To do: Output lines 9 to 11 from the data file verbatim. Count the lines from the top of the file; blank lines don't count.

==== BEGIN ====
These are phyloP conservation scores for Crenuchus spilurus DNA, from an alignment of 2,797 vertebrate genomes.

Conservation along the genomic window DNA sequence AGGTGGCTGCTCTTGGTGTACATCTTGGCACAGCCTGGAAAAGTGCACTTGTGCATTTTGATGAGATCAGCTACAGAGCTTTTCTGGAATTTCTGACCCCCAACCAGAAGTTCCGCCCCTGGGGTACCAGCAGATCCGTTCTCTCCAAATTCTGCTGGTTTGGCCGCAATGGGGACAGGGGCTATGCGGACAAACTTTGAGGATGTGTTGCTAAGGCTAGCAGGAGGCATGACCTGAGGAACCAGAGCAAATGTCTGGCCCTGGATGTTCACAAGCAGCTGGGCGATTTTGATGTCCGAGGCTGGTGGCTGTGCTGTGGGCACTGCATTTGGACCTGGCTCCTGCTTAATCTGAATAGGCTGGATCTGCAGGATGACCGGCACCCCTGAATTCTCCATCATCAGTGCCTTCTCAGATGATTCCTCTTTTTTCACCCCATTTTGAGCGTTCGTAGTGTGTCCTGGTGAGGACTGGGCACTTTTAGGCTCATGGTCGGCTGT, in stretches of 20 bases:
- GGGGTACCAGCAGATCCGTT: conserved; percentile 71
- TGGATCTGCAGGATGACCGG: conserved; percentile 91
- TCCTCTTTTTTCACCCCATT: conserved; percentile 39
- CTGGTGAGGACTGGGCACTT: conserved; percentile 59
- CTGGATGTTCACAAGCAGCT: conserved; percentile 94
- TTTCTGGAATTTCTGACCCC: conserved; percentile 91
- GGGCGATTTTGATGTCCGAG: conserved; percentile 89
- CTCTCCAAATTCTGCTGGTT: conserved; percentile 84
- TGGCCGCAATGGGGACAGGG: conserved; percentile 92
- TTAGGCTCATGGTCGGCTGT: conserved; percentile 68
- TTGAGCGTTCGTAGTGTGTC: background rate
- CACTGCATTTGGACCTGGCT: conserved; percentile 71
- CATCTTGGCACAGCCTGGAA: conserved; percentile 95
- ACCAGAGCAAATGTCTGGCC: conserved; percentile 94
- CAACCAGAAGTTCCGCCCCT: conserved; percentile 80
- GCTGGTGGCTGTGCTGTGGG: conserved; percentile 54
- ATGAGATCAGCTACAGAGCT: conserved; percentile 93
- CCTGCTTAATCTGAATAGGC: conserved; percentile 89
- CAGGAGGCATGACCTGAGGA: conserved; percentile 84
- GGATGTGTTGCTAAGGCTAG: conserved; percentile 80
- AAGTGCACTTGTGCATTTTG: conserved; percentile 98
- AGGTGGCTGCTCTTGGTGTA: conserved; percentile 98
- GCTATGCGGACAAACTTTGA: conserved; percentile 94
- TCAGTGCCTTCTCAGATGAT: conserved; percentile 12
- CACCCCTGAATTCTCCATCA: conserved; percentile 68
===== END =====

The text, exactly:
- GGGCGATTTTGATGTCCGAG: conserved; percentile 89
- CTCTCCAAATTCTGCTGGTT: conserved; percentile 84
- TGGCCGCAATGGGGACAGGG: conserved; percentile 92